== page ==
The original genesis of the idea for Touchstone came about when I was working on Web-Based Enterprise software back in the day (you know... Those Web 1.0 days?). The issue very quickly became apparent to me that if you wanted to display an alert like Outlook routinely does from a web-based CRM or CMS system, you were in trouble. There was no convenient way to do it.
So the question arose in my mind... "How can you alert the user to stuff".
Then other questions followed... "how do you build a unified alerting tool that worked for all applications - not just the ones I was making" and then "how do you keep the user in control of all this alerting without overburdening them with a rules engine".
The result is Touchstone. It's scope has expanded to handle news and content discovery and all sorts of other things, but at its heart, it is still a way to get messages from the web, to the user - on their own terms.
(Disclosure: Peepel and Faraday share an investor). At its surface Peepel looks like the newest player in the Web office suite marketplace. What it actually is, is a realization that online environments need to be platforms. Just like Windows is a platform for other software on the client-side.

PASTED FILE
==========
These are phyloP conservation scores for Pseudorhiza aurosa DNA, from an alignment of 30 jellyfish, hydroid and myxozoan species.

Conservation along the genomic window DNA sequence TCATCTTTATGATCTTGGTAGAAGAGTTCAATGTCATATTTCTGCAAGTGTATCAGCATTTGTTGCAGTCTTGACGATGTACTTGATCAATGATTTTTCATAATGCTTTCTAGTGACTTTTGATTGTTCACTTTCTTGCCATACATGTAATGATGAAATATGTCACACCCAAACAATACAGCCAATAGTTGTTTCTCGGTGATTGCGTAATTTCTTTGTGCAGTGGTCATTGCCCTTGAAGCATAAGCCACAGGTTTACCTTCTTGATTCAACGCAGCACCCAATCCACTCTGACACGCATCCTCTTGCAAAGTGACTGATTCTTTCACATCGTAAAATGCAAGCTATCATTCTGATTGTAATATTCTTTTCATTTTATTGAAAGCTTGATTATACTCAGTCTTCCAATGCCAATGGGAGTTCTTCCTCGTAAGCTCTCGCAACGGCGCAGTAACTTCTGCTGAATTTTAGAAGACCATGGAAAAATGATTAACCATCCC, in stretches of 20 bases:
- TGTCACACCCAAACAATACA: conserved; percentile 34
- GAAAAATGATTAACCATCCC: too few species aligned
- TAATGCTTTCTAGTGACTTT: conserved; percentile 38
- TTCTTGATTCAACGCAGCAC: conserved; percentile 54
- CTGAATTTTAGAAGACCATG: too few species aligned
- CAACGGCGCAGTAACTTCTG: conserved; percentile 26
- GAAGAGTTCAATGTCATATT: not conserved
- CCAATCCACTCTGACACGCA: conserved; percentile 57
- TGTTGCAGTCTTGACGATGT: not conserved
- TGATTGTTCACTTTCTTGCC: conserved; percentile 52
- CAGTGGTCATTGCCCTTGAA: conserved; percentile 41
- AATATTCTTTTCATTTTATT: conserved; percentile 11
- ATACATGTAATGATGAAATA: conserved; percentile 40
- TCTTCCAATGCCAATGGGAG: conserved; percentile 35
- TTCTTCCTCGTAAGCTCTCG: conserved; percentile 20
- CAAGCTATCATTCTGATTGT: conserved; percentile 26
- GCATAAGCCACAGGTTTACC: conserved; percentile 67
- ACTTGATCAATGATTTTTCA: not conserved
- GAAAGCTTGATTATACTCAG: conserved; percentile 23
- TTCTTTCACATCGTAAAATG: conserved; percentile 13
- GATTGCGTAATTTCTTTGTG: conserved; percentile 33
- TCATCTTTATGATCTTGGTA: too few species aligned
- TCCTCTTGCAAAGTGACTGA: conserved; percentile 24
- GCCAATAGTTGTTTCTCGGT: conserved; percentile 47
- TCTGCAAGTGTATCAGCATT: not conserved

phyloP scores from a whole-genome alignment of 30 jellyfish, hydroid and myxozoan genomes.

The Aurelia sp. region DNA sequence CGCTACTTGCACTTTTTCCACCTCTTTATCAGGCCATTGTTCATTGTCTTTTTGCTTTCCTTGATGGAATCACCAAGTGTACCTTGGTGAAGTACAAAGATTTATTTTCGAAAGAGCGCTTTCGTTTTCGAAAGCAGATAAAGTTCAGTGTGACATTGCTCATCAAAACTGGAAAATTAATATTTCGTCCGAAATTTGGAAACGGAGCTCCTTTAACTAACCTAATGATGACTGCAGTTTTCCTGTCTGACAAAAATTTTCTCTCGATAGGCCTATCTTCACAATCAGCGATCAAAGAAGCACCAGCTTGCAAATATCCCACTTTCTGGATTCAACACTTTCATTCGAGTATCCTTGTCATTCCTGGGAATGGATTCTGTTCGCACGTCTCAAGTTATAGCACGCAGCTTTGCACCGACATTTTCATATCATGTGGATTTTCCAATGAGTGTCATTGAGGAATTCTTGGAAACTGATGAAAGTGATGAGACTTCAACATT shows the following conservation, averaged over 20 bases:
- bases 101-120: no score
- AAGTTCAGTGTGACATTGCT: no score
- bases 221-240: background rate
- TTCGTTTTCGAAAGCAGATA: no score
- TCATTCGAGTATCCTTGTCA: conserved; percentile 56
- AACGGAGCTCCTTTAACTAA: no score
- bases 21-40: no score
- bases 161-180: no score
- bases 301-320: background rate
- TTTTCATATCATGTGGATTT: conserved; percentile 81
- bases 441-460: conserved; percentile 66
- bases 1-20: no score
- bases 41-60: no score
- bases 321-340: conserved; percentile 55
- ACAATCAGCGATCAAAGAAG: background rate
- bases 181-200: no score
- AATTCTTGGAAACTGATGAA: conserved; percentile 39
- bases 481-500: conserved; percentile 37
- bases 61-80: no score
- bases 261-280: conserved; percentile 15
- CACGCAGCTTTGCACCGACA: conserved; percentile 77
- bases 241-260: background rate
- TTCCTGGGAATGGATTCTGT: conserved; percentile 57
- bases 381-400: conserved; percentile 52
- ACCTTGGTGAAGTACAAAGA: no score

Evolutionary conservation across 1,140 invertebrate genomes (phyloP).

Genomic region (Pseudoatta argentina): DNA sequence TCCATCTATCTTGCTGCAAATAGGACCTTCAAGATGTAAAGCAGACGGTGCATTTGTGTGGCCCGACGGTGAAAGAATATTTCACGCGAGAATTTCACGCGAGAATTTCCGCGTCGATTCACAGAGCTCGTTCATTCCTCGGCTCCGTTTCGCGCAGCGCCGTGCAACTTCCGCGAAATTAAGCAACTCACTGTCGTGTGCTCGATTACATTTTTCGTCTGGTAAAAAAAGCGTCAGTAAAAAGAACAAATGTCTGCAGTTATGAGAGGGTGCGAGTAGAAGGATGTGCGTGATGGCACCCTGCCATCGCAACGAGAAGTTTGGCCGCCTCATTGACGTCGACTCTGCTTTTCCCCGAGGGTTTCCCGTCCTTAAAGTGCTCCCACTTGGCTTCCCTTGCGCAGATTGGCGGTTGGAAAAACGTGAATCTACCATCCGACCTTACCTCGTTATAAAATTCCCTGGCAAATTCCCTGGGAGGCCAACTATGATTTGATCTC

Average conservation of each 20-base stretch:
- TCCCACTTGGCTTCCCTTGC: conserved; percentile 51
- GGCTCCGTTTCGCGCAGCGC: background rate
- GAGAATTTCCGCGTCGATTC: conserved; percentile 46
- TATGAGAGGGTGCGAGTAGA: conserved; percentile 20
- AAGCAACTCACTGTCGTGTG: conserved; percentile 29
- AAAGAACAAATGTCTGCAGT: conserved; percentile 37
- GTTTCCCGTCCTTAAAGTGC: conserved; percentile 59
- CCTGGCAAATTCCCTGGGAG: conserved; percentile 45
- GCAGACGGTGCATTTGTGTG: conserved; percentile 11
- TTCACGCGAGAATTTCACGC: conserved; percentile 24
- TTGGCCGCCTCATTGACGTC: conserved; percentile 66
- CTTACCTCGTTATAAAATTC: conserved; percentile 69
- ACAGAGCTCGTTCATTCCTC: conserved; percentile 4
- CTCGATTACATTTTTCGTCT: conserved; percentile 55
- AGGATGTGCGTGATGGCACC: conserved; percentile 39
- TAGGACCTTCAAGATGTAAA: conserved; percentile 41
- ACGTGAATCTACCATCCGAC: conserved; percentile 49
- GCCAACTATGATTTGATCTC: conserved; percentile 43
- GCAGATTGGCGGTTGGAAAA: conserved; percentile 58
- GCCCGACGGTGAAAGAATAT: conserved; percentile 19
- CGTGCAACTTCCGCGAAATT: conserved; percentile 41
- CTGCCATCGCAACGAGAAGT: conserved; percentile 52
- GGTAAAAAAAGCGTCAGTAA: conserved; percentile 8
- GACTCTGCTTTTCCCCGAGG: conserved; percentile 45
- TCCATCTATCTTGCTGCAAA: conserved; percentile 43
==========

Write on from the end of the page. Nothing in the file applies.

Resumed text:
In the diverse coverage
that it's getting today and over the next few weeks most blogs will probably focus on the office stuff. But I actually think the most interesting part is the environment that is being built out to support the applications themselves. Windowing, File Handling, Task Manager etc.
One of the pieces of that environment will be Notification. And notification is what Touchstone is all about.
"A document in your workspace has just been updated..."
"A spreedsheet you are monitoring has been updated..."
"Chris Saad has logged onto Peepel..."
So I look forward to see Peepel grow into its own and establish a viable platform inside which a whole range of applications can live - and notify - for the user.Check out Peepel